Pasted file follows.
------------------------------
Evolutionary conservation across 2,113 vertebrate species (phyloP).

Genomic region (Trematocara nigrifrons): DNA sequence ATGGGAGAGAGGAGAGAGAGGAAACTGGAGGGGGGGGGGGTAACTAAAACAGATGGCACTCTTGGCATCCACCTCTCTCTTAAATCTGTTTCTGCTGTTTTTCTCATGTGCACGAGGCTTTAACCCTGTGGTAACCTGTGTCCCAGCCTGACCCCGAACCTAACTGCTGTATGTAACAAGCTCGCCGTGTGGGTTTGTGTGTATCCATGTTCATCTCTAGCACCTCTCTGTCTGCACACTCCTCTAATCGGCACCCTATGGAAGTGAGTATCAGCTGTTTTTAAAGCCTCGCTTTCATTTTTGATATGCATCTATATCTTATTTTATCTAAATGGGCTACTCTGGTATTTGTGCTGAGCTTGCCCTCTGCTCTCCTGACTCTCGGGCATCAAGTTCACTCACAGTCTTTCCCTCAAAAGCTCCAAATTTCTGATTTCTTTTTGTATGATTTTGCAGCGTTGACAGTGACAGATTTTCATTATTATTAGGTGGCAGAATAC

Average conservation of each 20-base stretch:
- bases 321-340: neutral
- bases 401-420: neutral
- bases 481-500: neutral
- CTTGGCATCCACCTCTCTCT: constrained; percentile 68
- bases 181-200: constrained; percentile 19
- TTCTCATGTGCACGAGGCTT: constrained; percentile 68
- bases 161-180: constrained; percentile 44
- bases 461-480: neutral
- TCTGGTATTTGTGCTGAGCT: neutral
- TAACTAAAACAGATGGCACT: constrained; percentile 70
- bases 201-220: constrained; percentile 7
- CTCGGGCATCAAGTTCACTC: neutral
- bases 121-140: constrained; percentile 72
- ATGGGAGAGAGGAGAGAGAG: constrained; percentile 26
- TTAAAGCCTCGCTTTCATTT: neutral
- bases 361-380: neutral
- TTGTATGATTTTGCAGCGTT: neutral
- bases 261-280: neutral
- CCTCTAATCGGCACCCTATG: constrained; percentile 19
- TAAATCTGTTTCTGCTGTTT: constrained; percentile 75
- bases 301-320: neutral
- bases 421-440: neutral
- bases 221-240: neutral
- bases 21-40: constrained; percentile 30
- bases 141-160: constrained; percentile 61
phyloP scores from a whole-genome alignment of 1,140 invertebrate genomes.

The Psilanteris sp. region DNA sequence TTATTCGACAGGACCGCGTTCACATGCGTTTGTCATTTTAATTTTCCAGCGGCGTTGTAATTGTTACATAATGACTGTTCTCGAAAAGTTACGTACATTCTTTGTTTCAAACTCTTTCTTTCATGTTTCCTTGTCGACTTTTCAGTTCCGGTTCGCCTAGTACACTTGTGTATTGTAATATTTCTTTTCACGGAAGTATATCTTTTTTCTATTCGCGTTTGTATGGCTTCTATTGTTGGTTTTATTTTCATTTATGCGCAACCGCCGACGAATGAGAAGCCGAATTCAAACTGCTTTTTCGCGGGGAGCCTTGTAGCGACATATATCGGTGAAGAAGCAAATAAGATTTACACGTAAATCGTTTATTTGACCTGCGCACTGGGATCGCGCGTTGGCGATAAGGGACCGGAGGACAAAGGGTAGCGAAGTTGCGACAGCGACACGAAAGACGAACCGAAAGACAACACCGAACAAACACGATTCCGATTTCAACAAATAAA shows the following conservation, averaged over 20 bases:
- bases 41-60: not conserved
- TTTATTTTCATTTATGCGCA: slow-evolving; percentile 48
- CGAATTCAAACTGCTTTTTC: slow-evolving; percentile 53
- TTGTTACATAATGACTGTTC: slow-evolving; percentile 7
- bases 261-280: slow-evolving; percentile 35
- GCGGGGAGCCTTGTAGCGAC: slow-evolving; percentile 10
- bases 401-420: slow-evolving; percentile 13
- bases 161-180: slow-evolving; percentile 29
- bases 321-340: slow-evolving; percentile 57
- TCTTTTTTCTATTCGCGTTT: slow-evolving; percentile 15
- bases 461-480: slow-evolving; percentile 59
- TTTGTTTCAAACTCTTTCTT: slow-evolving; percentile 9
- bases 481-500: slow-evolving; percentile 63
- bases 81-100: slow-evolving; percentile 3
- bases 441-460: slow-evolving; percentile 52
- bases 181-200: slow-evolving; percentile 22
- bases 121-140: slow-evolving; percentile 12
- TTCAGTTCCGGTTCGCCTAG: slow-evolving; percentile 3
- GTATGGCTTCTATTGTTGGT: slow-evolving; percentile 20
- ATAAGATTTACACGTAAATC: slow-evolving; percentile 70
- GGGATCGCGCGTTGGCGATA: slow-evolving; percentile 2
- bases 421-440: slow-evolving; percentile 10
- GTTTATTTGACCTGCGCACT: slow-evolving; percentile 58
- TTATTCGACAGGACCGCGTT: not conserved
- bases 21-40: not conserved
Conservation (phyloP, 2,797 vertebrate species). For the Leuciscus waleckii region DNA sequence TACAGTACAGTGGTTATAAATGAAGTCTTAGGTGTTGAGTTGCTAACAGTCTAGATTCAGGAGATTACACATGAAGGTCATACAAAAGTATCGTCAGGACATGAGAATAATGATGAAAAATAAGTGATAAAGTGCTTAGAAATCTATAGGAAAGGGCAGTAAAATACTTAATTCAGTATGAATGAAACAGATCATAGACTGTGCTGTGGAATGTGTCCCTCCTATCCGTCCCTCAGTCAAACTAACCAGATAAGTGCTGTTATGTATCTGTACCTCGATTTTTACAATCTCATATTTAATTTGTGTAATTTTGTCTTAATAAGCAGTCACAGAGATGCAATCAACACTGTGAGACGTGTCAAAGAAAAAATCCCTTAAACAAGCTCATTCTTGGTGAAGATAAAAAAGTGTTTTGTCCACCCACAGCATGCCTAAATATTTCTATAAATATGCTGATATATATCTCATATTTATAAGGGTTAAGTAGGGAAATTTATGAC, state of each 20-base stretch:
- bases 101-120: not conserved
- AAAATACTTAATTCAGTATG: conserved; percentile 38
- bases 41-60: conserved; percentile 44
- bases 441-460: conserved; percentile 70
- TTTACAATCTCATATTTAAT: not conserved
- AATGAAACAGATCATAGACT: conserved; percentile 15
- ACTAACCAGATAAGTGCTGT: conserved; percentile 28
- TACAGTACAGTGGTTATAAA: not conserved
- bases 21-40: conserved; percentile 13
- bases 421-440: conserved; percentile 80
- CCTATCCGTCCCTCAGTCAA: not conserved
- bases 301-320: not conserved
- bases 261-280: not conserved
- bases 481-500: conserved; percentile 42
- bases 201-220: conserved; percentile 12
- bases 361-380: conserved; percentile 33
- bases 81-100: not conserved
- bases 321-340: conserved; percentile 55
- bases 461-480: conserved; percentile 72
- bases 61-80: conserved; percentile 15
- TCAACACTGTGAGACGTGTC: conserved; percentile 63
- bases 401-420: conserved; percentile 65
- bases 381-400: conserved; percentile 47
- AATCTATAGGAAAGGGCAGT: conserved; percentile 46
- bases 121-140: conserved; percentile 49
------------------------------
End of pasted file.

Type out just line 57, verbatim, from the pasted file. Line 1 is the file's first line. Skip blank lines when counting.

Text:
- bases 101-120: not conserved